Afghan Commander Arrives In Seattle For Medical Treatment
SEATTLE (AP) _ An Afghan rebel leader whose left arm was incapacitated by a battlefield injury will undergo surgery in Seattle so he can return to fight again, says an Alaska doctor who arranged the treatment.
Nazir Khan, 24, arrived in Seattle late Saturday and was to meet with doctors Monday, said Aziz Sadat of Freedom International, based in Seattle.
″He’s a young field commander, that’s why they made the special request for him″ to be treated in the United States, said Dr. Ron Brockman of Kodiak, Alaska.
He said the surgery needed wasn’t available in neighboring Pakistan, the base of the Mujahadeen rebels fighting the Soviet-backed regime since 1979.
″He will return to the battlefield,″ said Brockman. ″One of the things he has is a desire to go back and, basically, kill Russians.″ Khan, speaking with Sadat as a translator, said he was wounded twice, once in the shoulder and once in the left hand, while commanding 250 rebels in Jajit, Paktia province.
Khan said his company was attacked by Soviet forces using tanks and machine guns, and eight of his men were killed.
He said his left arm was paralyzed below the elbow, and he was in great pain.
″There are literally thousands of others who need to be treated somewhere other than where they’re at, but they will probably never get it,″ said Brockman, who spent April in Pakistan with the organization Orthopedics Overseas helping treat Afghan refugees and mujahadeen.
He said about 20 Afghan fighters come to the United States each month for treatment at various hospitals.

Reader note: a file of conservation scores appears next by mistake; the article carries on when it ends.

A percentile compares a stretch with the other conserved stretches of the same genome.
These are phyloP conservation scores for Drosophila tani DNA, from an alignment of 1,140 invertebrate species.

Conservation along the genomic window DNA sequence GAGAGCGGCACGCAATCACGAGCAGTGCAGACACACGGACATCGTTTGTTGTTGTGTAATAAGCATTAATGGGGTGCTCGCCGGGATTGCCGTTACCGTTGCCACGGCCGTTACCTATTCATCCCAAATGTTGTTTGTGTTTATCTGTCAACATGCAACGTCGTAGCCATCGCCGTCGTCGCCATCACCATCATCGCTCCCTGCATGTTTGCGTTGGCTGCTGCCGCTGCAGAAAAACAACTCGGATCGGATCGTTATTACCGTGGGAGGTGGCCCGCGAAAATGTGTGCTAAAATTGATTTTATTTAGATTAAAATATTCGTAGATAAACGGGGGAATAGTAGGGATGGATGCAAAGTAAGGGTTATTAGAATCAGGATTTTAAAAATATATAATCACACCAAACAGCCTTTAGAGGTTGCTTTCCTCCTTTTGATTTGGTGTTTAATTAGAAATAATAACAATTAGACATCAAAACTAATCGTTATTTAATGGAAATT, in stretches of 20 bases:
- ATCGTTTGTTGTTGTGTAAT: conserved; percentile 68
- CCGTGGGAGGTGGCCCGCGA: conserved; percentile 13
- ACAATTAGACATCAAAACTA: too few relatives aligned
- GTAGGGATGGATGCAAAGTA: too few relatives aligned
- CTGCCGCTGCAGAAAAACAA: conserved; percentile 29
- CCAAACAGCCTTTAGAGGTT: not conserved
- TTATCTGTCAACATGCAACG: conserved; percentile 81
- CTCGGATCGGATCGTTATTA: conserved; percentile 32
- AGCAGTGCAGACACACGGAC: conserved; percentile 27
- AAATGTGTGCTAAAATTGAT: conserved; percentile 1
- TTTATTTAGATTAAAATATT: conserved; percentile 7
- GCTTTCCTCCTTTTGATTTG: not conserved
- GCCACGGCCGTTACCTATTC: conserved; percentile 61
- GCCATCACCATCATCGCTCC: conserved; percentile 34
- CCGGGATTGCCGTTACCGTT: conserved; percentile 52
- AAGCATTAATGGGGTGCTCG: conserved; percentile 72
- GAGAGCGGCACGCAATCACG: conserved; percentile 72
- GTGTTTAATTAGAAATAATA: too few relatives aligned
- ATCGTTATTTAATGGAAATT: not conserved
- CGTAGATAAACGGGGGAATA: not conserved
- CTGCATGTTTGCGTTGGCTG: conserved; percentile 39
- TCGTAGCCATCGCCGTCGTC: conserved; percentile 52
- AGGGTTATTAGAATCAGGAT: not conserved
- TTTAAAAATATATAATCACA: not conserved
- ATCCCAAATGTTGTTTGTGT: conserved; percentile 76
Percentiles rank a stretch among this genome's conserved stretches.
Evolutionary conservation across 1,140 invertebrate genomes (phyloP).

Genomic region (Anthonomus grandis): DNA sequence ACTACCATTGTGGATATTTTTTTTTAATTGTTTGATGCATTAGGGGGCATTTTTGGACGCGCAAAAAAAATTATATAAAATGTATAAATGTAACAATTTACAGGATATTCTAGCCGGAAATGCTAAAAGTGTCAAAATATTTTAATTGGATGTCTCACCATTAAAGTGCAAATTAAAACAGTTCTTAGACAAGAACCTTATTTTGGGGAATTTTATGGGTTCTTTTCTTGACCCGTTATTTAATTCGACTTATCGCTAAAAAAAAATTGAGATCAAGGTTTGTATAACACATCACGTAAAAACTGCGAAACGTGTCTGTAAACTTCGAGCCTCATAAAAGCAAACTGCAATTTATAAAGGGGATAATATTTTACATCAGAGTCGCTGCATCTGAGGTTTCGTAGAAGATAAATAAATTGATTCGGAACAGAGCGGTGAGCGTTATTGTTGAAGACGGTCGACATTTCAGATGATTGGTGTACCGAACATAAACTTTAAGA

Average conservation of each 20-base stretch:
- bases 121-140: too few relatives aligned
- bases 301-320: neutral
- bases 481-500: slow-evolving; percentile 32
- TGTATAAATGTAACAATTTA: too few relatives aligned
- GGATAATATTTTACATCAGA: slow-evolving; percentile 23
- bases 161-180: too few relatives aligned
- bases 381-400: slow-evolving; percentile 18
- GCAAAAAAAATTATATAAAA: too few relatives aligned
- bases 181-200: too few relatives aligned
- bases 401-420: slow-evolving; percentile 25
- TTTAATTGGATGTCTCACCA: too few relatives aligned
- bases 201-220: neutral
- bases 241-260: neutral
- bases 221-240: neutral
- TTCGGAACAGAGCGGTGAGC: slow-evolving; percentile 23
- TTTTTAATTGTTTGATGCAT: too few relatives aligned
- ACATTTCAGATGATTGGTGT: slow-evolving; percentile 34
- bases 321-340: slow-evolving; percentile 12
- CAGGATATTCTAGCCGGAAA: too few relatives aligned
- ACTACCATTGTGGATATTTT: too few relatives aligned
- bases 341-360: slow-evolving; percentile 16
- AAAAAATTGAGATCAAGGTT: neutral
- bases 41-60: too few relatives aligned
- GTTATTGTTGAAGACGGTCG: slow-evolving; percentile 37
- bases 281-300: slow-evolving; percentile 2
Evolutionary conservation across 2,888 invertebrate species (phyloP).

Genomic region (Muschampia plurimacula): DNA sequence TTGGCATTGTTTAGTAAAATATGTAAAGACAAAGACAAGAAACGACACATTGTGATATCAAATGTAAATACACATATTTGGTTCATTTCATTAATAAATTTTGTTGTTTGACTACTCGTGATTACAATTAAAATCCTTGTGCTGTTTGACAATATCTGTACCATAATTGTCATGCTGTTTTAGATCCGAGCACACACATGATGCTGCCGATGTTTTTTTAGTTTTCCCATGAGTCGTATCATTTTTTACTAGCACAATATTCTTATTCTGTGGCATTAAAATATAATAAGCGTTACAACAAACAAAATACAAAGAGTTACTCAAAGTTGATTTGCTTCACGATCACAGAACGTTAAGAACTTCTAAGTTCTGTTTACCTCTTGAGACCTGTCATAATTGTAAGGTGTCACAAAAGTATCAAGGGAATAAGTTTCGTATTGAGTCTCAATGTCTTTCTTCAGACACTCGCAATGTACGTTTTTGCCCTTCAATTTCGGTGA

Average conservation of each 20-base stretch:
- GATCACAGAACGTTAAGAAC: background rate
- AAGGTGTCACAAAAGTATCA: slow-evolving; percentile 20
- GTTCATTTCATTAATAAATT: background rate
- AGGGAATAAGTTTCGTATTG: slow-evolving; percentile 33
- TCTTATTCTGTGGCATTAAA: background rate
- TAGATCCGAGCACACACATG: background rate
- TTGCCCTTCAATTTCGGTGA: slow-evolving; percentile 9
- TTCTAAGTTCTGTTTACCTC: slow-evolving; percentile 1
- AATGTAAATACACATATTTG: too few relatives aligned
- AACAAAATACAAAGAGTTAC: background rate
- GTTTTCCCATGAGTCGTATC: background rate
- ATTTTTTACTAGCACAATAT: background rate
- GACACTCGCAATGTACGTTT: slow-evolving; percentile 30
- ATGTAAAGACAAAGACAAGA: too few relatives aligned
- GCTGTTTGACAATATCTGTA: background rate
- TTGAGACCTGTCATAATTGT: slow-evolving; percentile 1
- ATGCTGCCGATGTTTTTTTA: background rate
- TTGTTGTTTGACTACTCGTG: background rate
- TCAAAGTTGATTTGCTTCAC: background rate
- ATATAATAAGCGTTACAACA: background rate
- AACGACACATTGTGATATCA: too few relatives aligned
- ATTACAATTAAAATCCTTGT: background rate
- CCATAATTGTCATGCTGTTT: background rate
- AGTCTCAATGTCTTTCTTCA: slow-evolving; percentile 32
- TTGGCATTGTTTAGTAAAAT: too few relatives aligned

David Montgomery, director of Freedom International, said a Seattle doctor and Providence Hospital agreed to provide the necessary operation and care for Khan. Brockman said the doctor was Dr. Lance Ray, a vascular surgeon.
Members of the 400-strong Afghan community in the Seattle area paid his air fare and agreed to support him in Seattle, he said. Brockman said Khan probably would be here for three weeks to a month.
Brockman said damaged arteries and veins in Khan’s arm had grown together, disrupting blood flow to the arm. ″It’s fairly easy corrective surgery, with the proper surgeon and the proper conditions,″ Brockman said from his Kodiak home.
He said it is doubtful that damaged nerves in Khan’s arm can be repaired, but that he would still be able to function as a field commander.
He said he had met Khan at Afghan Surgical Hospital in Peshawar, Pakistan, and was asked by an Afghan doctor to make arrangements for his treatment in the United States.
During his month in Peshawar, said Brockman, ″I did 100 surgical procedures and barely scratched the surface.″